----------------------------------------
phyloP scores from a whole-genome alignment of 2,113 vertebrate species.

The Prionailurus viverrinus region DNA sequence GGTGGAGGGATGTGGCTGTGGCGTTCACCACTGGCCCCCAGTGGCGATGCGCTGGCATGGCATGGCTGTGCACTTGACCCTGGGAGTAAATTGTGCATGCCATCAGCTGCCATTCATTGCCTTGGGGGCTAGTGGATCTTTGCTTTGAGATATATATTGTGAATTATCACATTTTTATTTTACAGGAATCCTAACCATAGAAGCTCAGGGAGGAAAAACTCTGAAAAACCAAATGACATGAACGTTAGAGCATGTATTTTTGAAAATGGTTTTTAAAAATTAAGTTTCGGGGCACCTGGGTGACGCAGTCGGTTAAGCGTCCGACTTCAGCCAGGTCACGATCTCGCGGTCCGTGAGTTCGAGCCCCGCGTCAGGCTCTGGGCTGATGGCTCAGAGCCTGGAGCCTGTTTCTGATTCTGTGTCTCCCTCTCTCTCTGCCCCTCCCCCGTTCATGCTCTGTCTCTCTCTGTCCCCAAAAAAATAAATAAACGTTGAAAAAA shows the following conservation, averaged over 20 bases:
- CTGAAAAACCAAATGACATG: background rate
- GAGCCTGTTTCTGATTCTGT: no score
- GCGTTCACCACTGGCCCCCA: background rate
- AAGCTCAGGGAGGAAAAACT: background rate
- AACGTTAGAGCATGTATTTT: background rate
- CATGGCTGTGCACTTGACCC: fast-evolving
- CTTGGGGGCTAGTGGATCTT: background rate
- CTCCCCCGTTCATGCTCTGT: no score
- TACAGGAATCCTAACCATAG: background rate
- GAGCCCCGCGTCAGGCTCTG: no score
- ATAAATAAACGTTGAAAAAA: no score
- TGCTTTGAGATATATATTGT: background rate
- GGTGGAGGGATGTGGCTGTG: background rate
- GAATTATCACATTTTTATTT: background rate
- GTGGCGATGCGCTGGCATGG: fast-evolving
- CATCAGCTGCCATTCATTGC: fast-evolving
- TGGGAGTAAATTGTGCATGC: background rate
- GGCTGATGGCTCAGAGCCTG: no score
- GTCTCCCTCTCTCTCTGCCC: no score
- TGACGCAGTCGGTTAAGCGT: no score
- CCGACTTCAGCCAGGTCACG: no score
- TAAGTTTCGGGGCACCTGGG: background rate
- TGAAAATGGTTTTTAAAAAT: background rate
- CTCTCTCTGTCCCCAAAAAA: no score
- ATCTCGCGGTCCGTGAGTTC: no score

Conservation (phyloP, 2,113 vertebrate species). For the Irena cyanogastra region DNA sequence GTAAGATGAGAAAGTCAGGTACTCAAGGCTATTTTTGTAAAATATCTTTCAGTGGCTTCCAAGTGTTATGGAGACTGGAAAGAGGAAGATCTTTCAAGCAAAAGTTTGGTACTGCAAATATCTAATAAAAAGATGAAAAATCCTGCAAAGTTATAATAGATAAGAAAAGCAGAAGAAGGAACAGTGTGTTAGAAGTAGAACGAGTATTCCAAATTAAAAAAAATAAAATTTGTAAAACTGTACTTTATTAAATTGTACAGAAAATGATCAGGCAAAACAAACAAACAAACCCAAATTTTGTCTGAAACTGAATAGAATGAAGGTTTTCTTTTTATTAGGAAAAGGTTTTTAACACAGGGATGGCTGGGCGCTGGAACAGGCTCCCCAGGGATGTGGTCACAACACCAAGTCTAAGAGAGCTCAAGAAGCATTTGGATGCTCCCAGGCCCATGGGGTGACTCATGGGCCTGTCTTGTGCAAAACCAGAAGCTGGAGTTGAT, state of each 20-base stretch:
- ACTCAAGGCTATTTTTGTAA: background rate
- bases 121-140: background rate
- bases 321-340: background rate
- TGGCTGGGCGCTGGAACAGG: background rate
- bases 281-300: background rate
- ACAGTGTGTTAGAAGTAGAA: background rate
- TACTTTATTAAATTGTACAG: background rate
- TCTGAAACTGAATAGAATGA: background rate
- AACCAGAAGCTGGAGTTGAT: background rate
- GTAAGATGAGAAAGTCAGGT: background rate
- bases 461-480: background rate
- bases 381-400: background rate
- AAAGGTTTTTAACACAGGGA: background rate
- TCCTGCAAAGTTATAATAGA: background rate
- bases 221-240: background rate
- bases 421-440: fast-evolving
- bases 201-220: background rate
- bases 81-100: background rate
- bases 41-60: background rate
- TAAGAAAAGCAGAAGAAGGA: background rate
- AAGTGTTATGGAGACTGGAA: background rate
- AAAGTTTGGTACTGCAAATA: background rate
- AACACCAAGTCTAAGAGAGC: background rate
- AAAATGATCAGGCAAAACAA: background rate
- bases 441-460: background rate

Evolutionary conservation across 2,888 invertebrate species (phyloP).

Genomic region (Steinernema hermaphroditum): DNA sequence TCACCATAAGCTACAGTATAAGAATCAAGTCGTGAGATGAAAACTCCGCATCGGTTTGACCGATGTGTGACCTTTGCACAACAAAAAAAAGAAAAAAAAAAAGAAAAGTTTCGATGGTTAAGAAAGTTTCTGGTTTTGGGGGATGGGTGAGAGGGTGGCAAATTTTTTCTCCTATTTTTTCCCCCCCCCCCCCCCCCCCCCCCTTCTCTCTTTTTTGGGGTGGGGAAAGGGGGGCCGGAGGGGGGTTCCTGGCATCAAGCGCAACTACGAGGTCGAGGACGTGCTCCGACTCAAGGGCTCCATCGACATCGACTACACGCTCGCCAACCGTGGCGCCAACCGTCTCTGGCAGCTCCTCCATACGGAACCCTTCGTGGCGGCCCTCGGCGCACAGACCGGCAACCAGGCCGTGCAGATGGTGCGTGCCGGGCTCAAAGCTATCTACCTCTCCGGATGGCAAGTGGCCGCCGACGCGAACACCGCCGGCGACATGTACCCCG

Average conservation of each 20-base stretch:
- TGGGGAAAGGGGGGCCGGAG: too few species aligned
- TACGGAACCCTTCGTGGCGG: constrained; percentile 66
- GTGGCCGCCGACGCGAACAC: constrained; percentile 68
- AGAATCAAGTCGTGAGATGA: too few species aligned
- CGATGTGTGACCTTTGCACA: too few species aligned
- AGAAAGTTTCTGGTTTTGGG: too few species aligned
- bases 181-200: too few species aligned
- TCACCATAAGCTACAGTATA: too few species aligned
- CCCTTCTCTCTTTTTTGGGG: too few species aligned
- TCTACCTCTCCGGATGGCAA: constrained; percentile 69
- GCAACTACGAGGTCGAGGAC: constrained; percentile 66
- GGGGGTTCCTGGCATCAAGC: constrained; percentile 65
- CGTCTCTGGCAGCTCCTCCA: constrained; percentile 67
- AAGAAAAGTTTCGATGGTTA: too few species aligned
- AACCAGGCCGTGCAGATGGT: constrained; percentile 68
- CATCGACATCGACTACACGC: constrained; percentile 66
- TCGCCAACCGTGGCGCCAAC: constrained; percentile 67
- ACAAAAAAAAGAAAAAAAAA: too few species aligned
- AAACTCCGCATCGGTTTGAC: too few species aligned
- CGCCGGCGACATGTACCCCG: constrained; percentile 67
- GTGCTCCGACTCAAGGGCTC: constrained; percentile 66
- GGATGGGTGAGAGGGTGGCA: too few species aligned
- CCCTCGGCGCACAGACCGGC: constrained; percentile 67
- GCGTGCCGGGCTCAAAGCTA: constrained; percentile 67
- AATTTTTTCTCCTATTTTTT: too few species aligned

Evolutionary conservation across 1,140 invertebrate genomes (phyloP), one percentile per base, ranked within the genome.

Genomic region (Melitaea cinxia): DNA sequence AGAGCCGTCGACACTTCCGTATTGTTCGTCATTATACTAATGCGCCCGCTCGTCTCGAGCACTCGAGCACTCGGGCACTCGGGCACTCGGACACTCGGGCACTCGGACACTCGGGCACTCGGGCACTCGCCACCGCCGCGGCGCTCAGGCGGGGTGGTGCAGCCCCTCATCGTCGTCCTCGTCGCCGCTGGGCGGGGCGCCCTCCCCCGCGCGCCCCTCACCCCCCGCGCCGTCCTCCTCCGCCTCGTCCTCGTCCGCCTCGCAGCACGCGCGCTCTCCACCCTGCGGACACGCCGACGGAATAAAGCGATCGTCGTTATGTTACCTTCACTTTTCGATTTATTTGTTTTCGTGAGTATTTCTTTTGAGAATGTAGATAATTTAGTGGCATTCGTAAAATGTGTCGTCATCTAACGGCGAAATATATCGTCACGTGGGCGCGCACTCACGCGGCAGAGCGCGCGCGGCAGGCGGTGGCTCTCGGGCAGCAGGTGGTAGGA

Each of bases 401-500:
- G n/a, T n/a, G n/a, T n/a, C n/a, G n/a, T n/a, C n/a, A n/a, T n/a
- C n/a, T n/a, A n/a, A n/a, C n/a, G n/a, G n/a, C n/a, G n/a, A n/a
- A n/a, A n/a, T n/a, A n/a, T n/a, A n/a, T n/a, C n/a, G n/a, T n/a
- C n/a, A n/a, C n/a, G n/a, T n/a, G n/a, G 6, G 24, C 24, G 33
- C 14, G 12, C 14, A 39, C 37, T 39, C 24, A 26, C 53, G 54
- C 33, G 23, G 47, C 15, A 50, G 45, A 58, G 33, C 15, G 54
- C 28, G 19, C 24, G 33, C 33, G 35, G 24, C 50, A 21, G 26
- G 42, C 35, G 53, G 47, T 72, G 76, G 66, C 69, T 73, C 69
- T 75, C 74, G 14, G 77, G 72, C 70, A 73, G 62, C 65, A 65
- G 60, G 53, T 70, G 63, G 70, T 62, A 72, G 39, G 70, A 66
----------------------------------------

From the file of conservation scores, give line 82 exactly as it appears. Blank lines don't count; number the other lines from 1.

Evolutionary conservation across 1,140 invertebrate genomes (phyloP), one percentile per base, ranked within the genome.